There’s a lot going on in the world, and keeping up with insurance market conditions might not be high on your list of priorities. However, a hard insurance market can directly impact your premiums and coverage. Knowing a little about what’s happening can help homeowners prepare for their next home insurance renewal.
What Is a Hard Market?
Just as real estate experiences cycles of buyer’s markets and seller’s markets, the insurance industry also goes through cycles. These cycles are called hard markets and soft markets.
The International Risk Management Institute (IRMI) defines a hard market as an upswing in the insurance market cycle characterized by rising premiums, more restricted coverage, and reduced capacity. The opposite is a soft market, characterized by low rates and high limits.
IRMI says that hard markets can be caused by many different factors, including increased losses, poor investment returns, and regulatory intervention.
Current Market Conditions and the Impact on Insurance Coverage
The property insurance market shows signs of hardening. There are several likely causes at play, notably inflation and natural disasters.
- High inflation rates have impacted insurers just as they’ve impacted consumers. Claims cost more because it costs more to rebuild property or replace items, and this drives up losses for insurers.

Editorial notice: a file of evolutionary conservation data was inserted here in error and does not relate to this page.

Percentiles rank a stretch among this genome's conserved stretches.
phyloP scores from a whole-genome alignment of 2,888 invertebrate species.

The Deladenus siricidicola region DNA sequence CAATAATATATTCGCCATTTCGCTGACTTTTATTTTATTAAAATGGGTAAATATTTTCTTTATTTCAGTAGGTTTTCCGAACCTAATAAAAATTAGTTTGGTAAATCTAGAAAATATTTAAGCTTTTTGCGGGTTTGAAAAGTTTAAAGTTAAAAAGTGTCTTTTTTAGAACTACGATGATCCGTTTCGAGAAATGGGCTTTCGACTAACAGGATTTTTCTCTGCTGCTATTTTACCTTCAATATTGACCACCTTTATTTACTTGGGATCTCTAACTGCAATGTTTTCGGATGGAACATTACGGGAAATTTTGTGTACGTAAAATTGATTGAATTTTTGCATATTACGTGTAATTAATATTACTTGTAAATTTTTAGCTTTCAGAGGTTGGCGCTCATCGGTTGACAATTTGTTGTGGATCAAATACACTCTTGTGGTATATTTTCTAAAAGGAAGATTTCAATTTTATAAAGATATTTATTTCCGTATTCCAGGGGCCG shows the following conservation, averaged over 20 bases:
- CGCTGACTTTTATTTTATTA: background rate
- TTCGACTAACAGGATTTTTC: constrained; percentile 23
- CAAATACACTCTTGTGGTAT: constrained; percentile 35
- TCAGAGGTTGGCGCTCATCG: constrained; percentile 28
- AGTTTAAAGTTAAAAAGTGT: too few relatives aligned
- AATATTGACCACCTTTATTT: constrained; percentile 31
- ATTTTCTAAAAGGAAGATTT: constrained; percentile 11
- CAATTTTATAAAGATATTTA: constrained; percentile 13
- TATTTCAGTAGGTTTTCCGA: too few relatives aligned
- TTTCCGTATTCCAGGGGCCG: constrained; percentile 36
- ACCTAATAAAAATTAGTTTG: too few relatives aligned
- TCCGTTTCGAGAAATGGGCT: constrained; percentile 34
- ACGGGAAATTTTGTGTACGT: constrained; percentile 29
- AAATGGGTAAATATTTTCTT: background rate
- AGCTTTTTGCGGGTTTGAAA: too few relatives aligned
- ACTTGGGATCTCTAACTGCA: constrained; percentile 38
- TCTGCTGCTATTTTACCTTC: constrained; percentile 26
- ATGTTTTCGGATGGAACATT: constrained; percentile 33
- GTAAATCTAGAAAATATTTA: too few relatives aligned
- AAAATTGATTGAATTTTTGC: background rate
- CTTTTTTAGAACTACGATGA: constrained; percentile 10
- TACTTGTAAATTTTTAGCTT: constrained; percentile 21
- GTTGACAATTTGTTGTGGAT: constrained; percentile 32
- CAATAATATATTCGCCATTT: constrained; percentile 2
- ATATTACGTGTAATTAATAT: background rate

- Major natural disasters have become more common and more costly. NOAA keeps track of weather and climate disaster events with losses of at least $1 billion, adjusted for inflation. The number of events has surged in recent years. Between 2000 and 2009, there were 6.7 billion-dollar events each year, with average total losses of $60 billion per year. Between 2018 and 2022, the average number of billion-dollar events shot up to 18 per year, and total average losses rose to $123.9 billion per year.
Although many homeowners are frustrated with rising insurance costs, the insurance industry is reporting an underwriting loss, which means that the funds collected from premiums are not sufficient to cover claims and administrative costs. According to the Insurance Information Institute, the property and casualty insurance industry reported an underwriting loss in 2022 and is expected to do so again in 2023.